Cosmetic Procedures and the Jewish Community: Yay or Nay?
In today’s rapidly changing world, one individual’s decision has enough power to change the collective opinion on any given topic. This is true of cosmetic procedures, as well, as more and more people are opting to have something done to their face or body, in order to postpone the signs of aging. Everyone is free to do as they please when their own body is at stake. But what do you do when religion is involved?
The Judaic faith, for example, does hold the belief that our bodies are not our personal property per se and that they should not have tampered with just out of aesthetic concerns. However, not all cosmetic procedures are created equal and opinions in the Jewish community may vary accordingly. Let us look at some of the most popular cosmetic interventions and see which of them may be frowned upon:
1. Anti-Wrinkle Injections
There was a time when the press exposed some very well-preserved faces in Hollywood as having been done with Botox. Otherwise known as botulinum toxin, Botox is a popular anti-wrinkle injection that has gained popularity across the globe precisely due to the fact that it is a non-invasive intervention, whose effects are quickly noticeable.
These anti-wrinkle injections typically act as an inhibitor of the impulses sent from the brain’s nervous system, that controls the movement of muscles. The muscles are completely relaxed in under two weeks and can remain like that for three to eight months. For anywhere from $200-$400, you can easily opt for an around-the-eye treatment or a frown-line procedure. To this end, although this is a non-invasive procedure, you’d better talk to your rabbi if you are on the fence regarding it.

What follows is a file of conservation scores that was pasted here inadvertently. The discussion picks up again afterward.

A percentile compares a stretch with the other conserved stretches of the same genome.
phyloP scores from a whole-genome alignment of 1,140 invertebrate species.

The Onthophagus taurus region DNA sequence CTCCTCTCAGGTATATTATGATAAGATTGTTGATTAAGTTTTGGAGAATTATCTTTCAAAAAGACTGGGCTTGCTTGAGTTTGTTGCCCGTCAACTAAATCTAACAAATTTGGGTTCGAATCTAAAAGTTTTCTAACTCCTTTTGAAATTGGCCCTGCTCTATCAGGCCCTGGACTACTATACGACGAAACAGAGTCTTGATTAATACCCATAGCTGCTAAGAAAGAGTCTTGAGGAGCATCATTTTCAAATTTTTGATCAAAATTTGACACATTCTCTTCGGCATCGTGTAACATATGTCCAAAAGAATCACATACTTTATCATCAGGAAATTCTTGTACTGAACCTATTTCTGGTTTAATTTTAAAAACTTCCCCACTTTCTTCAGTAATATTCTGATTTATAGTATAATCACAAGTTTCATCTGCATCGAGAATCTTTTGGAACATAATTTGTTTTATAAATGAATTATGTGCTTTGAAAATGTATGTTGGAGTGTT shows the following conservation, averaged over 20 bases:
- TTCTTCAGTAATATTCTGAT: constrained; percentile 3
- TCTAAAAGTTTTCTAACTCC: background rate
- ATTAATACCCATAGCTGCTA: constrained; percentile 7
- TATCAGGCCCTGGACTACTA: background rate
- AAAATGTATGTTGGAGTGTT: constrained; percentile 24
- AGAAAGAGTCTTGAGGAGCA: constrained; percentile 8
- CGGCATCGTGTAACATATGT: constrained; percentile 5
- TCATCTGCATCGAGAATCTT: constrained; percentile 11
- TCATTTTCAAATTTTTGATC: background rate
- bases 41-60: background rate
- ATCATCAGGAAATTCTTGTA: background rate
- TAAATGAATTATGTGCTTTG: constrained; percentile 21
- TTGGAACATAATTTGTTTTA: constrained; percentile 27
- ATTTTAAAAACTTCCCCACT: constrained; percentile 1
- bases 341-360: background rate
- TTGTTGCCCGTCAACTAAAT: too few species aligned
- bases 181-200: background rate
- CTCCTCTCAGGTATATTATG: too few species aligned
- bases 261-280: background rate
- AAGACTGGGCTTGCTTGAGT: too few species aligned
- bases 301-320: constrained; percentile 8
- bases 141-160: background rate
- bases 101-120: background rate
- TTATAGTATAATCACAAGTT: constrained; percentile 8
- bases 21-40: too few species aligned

This procedure is like the exfoliation you do at home but on a larger and more efficient scale. It literally removes dry skin and trapped oil, by exfoliating it and vacuuming it away. The results are also a bit more long-lasting than your average at-home facial scrub – you can expect to look and feel more radiant for up to three weeks. With microdermabrasion, there is no pain involved and you can expect it to be a relatively affordable procedure, depending on where you go. It’s safe to say that you can schedule an appointment for this procedure and be guilt-free about it!
Fillers are exactly what their name suggests them to be. They are basically injectable substances that act as a substitute for collagen. Many women resort to this at a time in which their body’s production of natural collagen is at a lower rate than in previous years, leaving behind skin that has lost its volume.
These fillers are mostly used in the facial area and can both fill in lines and lift areas that are lacking that natural, youthful volume. The effects are immediate and can last anywhere from six months to up to a year. As with anti-wrinkle injections, we recommend speaking to your rabbi for your peace of mind.
4. Cosmetic Surgery
Cosmetic surgery comes in all forms – breast augmentation or reduction, liposuction, rhinoplasty, facelifts and so on. This one is the trickiest of them all, as it implies that you actually undergo surgery in order to change something about your appearance.
To this end, the Torah commands that one’s health and values are to be nurtured and maintained at all cost while mutilating one’s body is certainly a sin in the eyes of God. Throughout time, this view was challenged by some rabbis who claimed that as long as these so-called mutilations are not done with malice and to hurt oneself, they are passable acts that in the end will help you alleviate greater psychological pains.
Regarding delicate matters such as undergoing anti-aging treatments, there is no absolute right or absolute wrong when it comes to the moral integrity of your actions. If you abide by Judaic traditions and faith, make sure to pay a visit to your rabbi and ask for their opinion on what bothers you and what you’d like to have changed. Regardless of the outcome, what is certain is that you need to be at peace with yourself, both spiritually and personally.